The scandal of the UK’s dying alone victims

In the past three months thousands of people across Britain have been quietly buried with their deaths attributed to unexplained causes

More than three months into the UK’s coronavirus crisis the hidden facts are slowly emerging, much to the chagrin and embarrassment of the government.    

Around three weeks into the lockdown the first alarm bells began ringing about the hidden epidemic in the UK’s care home network.

Barely a weekly later the true scale of the carnage in care homes started to emerge with thousands of elderly residents feared dead.

What made these figures particularly upsetting was the fact that the old and vulnerable were not tested for coronavirus, meaning their deaths were comfortably hidden from view. 

Even at that late stage it was evident that the true scale of the carnage in the UK care home network would eventually run into tens of thousands of deaths in view of the sheer scale of the sector.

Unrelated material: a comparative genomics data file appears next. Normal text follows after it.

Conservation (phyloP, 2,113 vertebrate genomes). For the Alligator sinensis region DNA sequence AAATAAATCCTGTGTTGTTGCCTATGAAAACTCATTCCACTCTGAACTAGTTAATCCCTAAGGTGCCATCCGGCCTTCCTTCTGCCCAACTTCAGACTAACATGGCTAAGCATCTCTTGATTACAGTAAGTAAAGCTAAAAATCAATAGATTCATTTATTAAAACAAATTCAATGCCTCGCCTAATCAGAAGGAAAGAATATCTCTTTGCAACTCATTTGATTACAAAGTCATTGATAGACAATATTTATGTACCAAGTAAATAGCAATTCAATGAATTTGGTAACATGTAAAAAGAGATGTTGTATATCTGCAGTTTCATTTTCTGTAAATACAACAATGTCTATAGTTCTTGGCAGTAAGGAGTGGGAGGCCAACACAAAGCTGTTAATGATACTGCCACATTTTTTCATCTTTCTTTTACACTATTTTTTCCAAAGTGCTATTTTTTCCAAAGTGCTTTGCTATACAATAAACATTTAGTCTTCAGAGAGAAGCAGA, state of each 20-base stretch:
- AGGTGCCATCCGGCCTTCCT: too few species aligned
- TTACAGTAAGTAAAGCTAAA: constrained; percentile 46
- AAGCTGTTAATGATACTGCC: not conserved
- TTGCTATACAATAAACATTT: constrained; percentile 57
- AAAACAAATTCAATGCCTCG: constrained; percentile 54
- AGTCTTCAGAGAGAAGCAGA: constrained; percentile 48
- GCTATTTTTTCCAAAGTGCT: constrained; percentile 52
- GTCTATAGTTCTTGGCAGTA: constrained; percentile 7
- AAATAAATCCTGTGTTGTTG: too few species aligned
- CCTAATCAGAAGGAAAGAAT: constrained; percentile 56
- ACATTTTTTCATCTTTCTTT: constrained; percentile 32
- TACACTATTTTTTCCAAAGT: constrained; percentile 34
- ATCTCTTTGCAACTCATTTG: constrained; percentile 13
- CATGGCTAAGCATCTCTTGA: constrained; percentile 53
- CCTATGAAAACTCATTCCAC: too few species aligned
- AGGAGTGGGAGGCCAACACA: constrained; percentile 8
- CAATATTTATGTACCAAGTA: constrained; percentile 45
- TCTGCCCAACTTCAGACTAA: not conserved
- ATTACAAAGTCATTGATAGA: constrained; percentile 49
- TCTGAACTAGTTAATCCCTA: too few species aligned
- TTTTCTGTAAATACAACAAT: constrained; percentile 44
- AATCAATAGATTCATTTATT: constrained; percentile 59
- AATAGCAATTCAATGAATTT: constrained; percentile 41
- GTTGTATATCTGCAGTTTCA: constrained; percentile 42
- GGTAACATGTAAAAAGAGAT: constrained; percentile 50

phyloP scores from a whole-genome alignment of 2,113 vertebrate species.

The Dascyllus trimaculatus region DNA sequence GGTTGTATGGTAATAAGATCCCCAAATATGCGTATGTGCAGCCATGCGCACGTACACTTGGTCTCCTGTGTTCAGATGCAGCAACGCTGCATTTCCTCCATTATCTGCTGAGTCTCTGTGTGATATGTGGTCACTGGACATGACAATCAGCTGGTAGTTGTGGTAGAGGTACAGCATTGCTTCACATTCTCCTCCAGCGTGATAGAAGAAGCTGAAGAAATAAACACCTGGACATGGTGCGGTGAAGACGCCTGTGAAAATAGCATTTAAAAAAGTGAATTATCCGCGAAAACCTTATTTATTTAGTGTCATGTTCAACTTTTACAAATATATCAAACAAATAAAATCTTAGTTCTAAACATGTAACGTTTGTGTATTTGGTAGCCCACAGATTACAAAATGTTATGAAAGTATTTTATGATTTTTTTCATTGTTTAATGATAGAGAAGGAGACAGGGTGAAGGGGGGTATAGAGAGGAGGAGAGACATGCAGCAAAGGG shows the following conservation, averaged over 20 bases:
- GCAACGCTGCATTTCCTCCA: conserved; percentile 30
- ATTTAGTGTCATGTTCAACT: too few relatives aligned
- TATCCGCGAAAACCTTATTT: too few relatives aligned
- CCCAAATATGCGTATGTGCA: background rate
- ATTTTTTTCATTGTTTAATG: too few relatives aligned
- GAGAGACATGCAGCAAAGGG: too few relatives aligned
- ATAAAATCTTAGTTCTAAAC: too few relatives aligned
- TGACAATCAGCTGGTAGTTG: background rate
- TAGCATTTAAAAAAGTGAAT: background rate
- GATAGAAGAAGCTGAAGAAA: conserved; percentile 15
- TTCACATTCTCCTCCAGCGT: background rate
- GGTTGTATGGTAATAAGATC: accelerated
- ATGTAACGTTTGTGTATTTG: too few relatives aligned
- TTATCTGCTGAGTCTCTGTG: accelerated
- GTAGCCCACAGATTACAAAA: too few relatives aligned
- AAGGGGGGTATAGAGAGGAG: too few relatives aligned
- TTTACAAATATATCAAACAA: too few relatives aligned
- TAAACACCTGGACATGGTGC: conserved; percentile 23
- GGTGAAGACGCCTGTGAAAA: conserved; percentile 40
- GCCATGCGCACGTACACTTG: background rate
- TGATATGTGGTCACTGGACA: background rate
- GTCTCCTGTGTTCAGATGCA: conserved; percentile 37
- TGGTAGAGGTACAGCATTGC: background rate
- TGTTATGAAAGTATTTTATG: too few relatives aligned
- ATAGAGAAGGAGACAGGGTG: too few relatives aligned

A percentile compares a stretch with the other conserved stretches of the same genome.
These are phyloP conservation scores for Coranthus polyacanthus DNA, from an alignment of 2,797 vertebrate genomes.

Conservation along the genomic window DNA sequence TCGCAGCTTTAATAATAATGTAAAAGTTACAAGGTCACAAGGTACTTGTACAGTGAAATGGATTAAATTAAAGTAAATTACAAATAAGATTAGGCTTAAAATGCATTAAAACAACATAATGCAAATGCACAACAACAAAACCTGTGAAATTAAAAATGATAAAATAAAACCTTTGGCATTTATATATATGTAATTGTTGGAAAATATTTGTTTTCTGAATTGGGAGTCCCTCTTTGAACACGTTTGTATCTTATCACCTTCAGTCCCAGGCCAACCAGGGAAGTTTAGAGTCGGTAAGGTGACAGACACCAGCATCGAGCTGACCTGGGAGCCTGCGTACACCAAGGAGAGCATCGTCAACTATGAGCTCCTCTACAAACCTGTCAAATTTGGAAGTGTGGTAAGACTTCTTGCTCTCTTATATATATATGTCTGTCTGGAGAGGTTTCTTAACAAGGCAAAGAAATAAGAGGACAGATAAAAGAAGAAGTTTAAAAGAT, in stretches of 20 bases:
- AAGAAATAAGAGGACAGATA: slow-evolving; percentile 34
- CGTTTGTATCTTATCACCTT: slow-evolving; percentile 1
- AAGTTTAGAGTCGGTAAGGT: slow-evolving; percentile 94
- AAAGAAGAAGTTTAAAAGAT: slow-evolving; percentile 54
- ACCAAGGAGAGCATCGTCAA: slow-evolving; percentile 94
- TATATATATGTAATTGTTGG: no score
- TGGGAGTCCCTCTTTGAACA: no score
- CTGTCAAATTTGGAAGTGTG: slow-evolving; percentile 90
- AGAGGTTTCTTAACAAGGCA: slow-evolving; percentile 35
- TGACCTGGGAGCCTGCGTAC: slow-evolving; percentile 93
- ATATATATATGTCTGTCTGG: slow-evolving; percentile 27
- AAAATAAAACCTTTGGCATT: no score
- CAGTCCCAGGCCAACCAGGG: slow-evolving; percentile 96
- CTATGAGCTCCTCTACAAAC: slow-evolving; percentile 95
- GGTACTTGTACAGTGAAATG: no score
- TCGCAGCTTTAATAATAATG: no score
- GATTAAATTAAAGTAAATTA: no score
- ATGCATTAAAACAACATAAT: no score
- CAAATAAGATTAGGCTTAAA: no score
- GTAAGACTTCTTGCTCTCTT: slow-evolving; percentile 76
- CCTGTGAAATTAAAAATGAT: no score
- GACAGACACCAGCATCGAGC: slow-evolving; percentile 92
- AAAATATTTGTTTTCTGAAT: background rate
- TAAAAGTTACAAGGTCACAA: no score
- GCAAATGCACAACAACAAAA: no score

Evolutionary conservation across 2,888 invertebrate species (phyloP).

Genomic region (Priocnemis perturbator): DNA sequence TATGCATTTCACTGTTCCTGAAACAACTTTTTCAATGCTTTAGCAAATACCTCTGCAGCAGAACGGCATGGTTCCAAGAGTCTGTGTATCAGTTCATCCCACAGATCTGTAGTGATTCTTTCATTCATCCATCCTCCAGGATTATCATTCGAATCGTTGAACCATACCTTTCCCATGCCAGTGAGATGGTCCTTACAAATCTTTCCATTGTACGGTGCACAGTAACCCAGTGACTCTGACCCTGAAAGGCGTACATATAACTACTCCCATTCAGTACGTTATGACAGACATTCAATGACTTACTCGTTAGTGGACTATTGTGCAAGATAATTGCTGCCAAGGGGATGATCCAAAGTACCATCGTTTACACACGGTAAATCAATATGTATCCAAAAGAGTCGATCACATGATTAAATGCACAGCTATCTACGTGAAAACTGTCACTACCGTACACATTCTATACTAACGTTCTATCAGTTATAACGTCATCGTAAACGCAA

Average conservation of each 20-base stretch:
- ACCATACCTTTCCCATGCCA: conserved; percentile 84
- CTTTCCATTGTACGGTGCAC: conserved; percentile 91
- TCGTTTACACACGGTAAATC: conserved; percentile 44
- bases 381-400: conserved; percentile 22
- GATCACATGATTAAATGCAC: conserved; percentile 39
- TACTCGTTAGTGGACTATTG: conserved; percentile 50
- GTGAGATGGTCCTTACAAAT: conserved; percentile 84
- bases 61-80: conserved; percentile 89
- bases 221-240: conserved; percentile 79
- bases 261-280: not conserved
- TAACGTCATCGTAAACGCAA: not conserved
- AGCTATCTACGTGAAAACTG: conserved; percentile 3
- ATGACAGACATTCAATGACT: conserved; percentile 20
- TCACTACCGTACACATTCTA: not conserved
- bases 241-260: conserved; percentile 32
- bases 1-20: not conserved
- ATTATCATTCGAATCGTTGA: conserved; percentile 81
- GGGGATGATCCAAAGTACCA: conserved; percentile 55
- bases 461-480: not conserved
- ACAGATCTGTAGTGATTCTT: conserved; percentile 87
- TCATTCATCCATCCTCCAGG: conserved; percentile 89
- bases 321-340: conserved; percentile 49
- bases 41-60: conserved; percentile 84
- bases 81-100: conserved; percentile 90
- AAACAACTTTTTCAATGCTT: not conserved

According to the National Health Service (NHS), as of 2019 there were 17,000 nursing and residential care homes in England alone, housing 400,000 people, with one in seven residents aged 85 or over.  

And now according to a report on the Guardian (June 07), there is a hidden toll running into the thousands of people dying in their homes with their bodies lying undiscovered for up to two weeks.

“People have lain undiscovered during the pandemic for seven to 14 days”, Dr Mike Osborn, a senior pathologist in London and the chair of the death investigation committee at the Royal College of Pathologists, told the Guardian.

“I’ve seen plenty of such cases like this, where bodies are decomposed, in the Covid outbreak and also done postmortems in ‘query Covid’ cases [where the disease was suspected]”, Dr Osborn added.

Meanwhile, Caroline Abrahams, the charity director of Age UK, told the Guardian:  “We always feared that a number of older people would be found dead alone at home, either victims of the virus or of something else, and it is extremely sad to find that this is indeed the case”.

The challenge now for the NHS, the charity sector and indeed the government is to find out just how many people have died alone in their homes of COVID-19.

It is only once the exact figure has been established that the UK can begin to take full stock of this particular dimension of the coronavirus crisis. The political ramifications are likely to be significant.   

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